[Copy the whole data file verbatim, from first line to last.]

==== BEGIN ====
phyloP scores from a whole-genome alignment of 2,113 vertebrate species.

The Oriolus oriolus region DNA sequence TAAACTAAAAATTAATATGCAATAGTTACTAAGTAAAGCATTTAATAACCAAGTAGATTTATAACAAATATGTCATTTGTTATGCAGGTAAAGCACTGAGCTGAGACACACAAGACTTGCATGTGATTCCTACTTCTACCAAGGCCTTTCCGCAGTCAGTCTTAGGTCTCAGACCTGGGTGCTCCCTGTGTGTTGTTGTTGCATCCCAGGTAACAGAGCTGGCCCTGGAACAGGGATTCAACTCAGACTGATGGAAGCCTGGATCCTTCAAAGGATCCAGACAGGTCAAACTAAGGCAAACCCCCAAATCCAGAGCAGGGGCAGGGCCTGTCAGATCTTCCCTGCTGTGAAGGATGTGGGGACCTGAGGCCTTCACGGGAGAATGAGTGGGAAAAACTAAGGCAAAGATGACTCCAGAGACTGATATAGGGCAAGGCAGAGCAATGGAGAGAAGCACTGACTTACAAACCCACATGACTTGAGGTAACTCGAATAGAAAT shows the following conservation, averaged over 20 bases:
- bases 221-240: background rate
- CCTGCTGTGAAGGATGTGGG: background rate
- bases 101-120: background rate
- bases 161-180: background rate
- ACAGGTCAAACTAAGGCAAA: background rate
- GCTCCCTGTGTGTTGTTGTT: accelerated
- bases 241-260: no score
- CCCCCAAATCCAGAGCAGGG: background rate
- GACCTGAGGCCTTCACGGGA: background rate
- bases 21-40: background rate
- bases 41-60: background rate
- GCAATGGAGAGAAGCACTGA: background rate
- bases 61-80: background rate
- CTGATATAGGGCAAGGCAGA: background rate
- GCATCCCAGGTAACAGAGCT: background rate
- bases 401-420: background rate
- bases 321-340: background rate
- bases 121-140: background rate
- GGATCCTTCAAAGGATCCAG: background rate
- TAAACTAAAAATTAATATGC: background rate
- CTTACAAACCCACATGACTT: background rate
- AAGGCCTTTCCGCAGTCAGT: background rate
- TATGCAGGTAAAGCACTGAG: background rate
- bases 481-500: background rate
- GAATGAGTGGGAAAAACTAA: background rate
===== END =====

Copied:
phyloP scores from a whole-genome alignment of 2,113 vertebrate species.

The Oriolus oriolus region DNA sequence TAAACTAAAAATTAATATGCAATAGTTACTAAGTAAAGCATTTAATAACCAAGTAGATTTATAACAAATATGTCATTTGTTATGCAGGTAAAGCACTGAGCTGAGACACACAAGACTTGCATGTGATTCCTACTTCTACCAAGGCCTTTCCGCAGTCAGTCTTAGGTCTCAGACCTGGGTGCTCCCTGTGTGTTGTTGTTGCATCCCAGGTAACAGAGCTGGCCCTGGAACAGGGATTCAACTCAGACTGATGGAAGCCTGGATCCTTCAAAGGATCCAGACAGGTCAAACTAAGGCAAACCCCCAAATCCAGAGCAGGGGCAGGGCCTGTCAGATCTTCCCTGCTGTGAAGGATGTGGGGACCTGAGGCCTTCACGGGAGAATGAGTGGGAAAAACTAAGGCAAAGATGACTCCAGAGACTGATATAGGGCAAGGCAGAGCAATGGAGAGAAGCACTGACTTACAAACCCACATGACTTGAGGTAACTCGAATAGAAAT shows the following conservation, averaged over 20 bases:
- bases 221-240: background rate
- CCTGCTGTGAAGGATGTGGG: background rate
- bases 101-120: background rate
- bases 161-180: background rate
- ACAGGTCAAACTAAGGCAAA: background rate
- GCTCCCTGTGTGTTGTTGTT: accelerated
- bases 241-260: no score
- CCCCCAAATCCAGAGCAGGG: background rate
- GACCTGAGGCCTTCACGGGA: background rate
- bases 21-40: background rate
- bases 41-60: background rate
- GCAATGGAGAGAAGCACTGA: background rate
- bases 61-80: background rate
- CTGATATAGGGCAAGGCAGA: background rate
- GCATCCCAGGTAACAGAGCT: background rate
- bases 401-420: background rate
- bases 321-340: background rate
- bases 121-140: background rate
- GGATCCTTCAAAGGATCCAG: background rate
- TAAACTAAAAATTAATATGC: background rate
- CTTACAAACCCACATGACTT: background rate
- AAGGCCTTTCCGCAGTCAGT: background rate
- TATGCAGGTAAAGCACTGAG: background rate
- bases 481-500: background rate
- GAATGAGTGGGAAAAACTAA: background rate